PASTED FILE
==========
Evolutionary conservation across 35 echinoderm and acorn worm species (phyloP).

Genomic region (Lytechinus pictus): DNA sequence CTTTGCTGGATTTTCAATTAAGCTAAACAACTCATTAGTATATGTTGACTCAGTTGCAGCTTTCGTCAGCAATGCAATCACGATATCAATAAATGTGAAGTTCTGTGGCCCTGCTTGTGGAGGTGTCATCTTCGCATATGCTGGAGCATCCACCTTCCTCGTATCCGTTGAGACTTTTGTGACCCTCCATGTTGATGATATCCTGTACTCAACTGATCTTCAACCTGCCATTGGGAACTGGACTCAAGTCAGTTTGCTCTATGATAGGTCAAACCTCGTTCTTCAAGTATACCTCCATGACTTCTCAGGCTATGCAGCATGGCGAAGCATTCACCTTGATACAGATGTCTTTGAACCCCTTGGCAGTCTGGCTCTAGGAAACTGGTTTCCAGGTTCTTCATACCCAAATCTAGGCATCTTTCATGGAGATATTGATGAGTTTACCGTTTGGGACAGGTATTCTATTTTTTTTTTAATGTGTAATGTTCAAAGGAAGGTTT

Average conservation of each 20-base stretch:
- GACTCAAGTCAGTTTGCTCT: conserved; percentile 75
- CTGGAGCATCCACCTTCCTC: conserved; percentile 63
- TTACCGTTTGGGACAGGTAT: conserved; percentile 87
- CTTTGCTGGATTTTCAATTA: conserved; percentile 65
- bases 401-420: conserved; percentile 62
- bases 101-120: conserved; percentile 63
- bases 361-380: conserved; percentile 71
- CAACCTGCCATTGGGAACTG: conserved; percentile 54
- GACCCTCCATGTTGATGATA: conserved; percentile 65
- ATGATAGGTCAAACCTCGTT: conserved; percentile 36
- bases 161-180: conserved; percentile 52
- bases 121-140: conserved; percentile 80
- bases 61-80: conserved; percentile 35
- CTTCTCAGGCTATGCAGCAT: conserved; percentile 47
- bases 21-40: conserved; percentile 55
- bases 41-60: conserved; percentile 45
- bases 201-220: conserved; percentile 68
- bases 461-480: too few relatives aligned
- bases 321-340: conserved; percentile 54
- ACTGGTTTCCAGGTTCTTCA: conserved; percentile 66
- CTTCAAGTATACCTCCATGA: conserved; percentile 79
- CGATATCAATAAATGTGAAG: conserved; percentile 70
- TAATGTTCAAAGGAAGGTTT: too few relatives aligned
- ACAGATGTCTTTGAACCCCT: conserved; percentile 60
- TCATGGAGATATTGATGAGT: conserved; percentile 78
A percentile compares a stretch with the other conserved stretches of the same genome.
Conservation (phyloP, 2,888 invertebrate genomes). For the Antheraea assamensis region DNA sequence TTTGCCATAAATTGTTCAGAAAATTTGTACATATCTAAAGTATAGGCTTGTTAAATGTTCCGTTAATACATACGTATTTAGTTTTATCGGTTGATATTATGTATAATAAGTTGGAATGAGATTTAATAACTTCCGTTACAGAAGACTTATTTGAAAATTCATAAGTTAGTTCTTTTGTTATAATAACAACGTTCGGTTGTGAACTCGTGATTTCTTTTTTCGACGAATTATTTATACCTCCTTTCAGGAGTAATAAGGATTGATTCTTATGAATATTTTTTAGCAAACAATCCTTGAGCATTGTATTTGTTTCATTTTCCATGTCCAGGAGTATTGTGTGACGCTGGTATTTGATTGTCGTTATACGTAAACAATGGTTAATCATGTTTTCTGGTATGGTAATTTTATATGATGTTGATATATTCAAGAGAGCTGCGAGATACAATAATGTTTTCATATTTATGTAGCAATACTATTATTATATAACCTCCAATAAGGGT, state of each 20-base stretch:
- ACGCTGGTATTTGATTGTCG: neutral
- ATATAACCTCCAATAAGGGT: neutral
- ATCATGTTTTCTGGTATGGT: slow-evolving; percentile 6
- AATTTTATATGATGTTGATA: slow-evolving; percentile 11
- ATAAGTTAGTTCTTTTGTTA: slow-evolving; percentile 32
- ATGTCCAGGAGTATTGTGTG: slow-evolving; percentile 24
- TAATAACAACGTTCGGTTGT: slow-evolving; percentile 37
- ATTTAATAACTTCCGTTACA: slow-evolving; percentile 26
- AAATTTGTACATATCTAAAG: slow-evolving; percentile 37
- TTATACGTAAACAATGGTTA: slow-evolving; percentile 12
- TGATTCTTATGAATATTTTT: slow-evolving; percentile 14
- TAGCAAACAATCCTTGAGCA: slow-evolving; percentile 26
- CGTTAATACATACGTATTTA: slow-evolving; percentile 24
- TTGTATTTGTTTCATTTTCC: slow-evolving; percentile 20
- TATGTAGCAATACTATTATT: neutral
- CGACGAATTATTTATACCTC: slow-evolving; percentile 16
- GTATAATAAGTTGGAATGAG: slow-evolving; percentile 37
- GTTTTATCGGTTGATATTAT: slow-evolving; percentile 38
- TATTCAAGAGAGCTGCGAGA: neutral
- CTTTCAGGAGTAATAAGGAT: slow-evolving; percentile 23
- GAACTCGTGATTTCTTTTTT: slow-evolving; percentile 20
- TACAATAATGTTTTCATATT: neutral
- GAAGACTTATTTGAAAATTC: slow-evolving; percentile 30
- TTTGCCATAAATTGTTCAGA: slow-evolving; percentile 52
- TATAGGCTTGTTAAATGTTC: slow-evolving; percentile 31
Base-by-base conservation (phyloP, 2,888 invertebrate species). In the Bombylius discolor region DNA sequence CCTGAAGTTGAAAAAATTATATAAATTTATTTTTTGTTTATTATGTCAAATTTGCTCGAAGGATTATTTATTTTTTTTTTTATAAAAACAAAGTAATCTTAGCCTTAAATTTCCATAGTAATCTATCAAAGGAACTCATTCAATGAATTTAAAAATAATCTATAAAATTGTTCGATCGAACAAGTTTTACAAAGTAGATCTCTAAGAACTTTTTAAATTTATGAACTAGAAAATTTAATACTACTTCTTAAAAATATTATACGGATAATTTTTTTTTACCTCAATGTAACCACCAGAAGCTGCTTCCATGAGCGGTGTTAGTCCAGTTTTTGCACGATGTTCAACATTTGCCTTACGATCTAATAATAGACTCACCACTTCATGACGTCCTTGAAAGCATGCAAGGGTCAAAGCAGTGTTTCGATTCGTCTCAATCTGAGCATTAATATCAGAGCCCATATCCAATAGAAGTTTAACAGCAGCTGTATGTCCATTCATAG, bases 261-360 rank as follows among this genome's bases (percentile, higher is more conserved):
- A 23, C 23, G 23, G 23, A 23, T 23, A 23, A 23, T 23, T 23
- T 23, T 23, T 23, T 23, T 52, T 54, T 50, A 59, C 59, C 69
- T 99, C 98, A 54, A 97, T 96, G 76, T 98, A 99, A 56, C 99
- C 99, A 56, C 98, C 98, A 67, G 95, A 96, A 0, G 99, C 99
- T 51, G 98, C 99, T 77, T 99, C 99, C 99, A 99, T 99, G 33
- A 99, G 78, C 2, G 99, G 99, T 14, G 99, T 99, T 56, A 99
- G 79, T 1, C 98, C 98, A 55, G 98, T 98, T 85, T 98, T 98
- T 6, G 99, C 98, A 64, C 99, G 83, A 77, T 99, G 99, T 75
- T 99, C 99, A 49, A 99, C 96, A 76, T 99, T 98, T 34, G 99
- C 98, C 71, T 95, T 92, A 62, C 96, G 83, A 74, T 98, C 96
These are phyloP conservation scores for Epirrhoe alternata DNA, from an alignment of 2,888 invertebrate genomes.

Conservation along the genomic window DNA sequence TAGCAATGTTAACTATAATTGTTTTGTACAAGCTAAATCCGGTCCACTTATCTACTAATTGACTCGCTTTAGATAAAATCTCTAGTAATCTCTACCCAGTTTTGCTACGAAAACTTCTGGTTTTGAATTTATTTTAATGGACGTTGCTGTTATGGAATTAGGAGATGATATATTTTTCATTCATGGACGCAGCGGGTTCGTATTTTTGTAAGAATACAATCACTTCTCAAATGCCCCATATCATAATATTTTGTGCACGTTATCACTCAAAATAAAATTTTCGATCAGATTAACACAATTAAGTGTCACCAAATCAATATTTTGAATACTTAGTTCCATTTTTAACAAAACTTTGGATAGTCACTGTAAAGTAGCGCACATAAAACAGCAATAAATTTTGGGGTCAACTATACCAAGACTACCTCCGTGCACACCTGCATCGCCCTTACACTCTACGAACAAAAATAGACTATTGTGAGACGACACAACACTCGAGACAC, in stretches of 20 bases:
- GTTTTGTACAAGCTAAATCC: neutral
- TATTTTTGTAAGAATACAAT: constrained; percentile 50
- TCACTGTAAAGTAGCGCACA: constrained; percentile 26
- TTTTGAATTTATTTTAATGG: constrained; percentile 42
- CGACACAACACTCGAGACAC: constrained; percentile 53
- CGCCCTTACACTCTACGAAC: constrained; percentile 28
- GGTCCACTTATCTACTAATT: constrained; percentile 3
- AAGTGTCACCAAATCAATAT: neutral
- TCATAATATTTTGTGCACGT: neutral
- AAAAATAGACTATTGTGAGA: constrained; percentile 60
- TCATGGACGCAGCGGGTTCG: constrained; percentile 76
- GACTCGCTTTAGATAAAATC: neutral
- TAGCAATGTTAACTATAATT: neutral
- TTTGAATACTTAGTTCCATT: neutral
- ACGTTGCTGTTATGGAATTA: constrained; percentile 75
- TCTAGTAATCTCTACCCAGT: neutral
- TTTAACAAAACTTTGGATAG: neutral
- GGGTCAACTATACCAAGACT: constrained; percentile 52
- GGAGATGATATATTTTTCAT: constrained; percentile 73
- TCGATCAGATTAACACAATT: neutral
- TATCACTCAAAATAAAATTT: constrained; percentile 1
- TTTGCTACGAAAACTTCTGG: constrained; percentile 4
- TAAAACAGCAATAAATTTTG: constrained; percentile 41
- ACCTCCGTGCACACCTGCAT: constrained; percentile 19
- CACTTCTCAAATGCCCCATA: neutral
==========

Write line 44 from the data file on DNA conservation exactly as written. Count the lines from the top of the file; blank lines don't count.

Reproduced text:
- TTGTATTTGTTTCATTTTCC: slow-evolving; percentile 20